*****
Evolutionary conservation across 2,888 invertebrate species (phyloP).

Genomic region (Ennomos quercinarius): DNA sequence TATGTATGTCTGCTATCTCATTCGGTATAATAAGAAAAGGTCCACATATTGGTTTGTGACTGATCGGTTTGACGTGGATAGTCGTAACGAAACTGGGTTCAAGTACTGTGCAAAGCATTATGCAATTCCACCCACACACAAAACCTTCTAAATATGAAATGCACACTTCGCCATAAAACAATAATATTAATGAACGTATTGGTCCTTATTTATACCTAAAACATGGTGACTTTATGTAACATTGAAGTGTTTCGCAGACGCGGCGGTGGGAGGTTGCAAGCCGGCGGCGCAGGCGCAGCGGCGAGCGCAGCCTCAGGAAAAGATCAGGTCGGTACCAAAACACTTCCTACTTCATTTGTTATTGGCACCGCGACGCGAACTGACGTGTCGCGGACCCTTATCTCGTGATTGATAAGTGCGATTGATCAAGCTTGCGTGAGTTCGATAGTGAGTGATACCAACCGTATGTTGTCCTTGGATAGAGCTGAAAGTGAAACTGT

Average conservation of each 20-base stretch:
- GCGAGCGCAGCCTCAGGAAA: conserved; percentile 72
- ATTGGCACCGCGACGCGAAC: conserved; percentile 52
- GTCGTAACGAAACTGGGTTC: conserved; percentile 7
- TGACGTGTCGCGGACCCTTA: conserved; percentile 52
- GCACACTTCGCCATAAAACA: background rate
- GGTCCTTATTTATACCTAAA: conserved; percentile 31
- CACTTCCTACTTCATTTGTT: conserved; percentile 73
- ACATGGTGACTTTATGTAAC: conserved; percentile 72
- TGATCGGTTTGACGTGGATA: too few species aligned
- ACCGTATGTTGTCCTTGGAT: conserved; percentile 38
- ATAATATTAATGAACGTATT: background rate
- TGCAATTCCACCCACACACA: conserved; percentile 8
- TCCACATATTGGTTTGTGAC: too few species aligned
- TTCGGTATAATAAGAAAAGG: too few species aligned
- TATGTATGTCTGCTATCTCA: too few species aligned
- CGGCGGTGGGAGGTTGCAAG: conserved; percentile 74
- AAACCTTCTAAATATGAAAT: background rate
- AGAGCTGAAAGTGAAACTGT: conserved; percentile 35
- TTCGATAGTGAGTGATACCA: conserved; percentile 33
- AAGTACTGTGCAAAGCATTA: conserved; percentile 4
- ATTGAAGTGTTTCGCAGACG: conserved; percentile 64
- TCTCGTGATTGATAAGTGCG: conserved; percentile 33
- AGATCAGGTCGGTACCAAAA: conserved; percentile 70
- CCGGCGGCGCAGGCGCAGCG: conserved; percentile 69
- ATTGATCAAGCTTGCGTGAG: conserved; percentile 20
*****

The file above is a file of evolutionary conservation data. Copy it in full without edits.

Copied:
Evolutionary conservation across 2,888 invertebrate species (phyloP).

Genomic region (Ennomos quercinarius): DNA sequence TATGTATGTCTGCTATCTCATTCGGTATAATAAGAAAAGGTCCACATATTGGTTTGTGACTGATCGGTTTGACGTGGATAGTCGTAACGAAACTGGGTTCAAGTACTGTGCAAAGCATTATGCAATTCCACCCACACACAAAACCTTCTAAATATGAAATGCACACTTCGCCATAAAACAATAATATTAATGAACGTATTGGTCCTTATTTATACCTAAAACATGGTGACTTTATGTAACATTGAAGTGTTTCGCAGACGCGGCGGTGGGAGGTTGCAAGCCGGCGGCGCAGGCGCAGCGGCGAGCGCAGCCTCAGGAAAAGATCAGGTCGGTACCAAAACACTTCCTACTTCATTTGTTATTGGCACCGCGACGCGAACTGACGTGTCGCGGACCCTTATCTCGTGATTGATAAGTGCGATTGATCAAGCTTGCGTGAGTTCGATAGTGAGTGATACCAACCGTATGTTGTCCTTGGATAGAGCTGAAAGTGAAACTGT

Average conservation of each 20-base stretch:
- GCGAGCGCAGCCTCAGGAAA: conserved; percentile 72
- ATTGGCACCGCGACGCGAAC: conserved; percentile 52
- GTCGTAACGAAACTGGGTTC: conserved; percentile 7
- TGACGTGTCGCGGACCCTTA: conserved; percentile 52
- GCACACTTCGCCATAAAACA: background rate
- GGTCCTTATTTATACCTAAA: conserved; percentile 31
- CACTTCCTACTTCATTTGTT: conserved; percentile 73
- ACATGGTGACTTTATGTAAC: conserved; percentile 72
- TGATCGGTTTGACGTGGATA: too few species aligned
- ACCGTATGTTGTCCTTGGAT: conserved; percentile 38
- ATAATATTAATGAACGTATT: background rate
- TGCAATTCCACCCACACACA: conserved; percentile 8
- TCCACATATTGGTTTGTGAC: too few species aligned
- TTCGGTATAATAAGAAAAGG: too few species aligned
- TATGTATGTCTGCTATCTCA: too few species aligned
- CGGCGGTGGGAGGTTGCAAG: conserved; percentile 74
- AAACCTTCTAAATATGAAAT: background rate
- AGAGCTGAAAGTGAAACTGT: conserved; percentile 35
- TTCGATAGTGAGTGATACCA: conserved; percentile 33
- AAGTACTGTGCAAAGCATTA: conserved; percentile 4
- ATTGAAGTGTTTCGCAGACG: conserved; percentile 64
- TCTCGTGATTGATAAGTGCG: conserved; percentile 33
- AGATCAGGTCGGTACCAAAA: conserved; percentile 70
- CCGGCGGCGCAGGCGCAGCG: conserved; percentile 69
- ATTGATCAAGCTTGCGTGAG: conserved; percentile 20